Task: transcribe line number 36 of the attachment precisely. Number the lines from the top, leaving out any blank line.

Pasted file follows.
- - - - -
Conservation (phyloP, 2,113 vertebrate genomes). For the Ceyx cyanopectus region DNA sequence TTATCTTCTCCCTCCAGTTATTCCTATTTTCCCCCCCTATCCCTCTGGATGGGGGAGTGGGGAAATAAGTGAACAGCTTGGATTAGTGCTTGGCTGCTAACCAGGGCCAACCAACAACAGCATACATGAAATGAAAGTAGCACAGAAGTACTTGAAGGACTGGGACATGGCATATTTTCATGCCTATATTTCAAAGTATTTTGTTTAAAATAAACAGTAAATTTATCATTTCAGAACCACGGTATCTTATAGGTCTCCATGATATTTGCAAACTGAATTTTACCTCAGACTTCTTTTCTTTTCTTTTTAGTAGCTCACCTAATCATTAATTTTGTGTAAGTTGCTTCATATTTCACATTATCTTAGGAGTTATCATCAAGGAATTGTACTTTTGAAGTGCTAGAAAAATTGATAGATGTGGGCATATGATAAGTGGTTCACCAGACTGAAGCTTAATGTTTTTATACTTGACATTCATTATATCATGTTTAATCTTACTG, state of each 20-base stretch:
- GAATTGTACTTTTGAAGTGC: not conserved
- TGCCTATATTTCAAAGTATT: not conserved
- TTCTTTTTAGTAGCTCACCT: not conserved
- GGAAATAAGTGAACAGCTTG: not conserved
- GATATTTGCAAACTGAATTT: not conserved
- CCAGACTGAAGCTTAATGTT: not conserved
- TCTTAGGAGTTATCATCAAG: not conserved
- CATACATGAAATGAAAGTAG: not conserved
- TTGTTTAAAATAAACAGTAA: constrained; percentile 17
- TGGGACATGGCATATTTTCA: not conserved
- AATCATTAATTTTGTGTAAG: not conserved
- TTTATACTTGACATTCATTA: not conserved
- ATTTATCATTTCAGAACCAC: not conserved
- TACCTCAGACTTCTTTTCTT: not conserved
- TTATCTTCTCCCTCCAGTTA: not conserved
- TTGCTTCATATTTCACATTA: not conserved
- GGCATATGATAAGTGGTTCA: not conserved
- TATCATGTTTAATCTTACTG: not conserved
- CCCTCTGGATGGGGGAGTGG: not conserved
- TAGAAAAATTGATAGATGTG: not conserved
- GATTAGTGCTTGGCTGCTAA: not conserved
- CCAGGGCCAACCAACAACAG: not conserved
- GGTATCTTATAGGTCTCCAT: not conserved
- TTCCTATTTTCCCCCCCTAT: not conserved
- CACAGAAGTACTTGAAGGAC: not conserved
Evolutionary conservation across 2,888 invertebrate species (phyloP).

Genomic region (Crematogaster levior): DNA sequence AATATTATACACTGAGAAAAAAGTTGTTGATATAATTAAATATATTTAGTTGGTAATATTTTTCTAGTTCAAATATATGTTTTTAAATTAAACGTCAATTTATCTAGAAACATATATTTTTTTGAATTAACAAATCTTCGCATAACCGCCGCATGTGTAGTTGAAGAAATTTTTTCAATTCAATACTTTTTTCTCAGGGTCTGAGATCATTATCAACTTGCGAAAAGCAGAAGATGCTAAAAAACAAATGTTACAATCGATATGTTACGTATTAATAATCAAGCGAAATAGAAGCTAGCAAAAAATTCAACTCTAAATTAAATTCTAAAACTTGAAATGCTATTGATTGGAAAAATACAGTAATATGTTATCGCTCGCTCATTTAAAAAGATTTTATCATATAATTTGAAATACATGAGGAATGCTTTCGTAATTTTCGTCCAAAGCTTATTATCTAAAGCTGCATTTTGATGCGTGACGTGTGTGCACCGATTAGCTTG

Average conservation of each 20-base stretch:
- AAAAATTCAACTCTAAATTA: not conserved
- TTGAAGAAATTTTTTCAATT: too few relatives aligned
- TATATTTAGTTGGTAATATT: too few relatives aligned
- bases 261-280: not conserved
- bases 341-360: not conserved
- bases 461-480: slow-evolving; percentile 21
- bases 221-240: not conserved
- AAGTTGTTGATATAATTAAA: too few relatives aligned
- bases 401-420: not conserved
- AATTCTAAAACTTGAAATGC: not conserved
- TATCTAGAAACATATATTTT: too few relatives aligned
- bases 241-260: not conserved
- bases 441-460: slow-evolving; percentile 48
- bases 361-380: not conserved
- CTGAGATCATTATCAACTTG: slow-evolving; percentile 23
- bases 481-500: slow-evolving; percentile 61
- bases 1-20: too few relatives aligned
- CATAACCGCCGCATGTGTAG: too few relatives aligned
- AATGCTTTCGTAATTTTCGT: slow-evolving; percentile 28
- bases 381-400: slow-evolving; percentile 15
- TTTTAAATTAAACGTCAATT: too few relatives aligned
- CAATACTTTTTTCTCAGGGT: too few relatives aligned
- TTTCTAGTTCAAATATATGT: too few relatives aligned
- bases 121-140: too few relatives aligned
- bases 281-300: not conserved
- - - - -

- bases 221-240: not conserved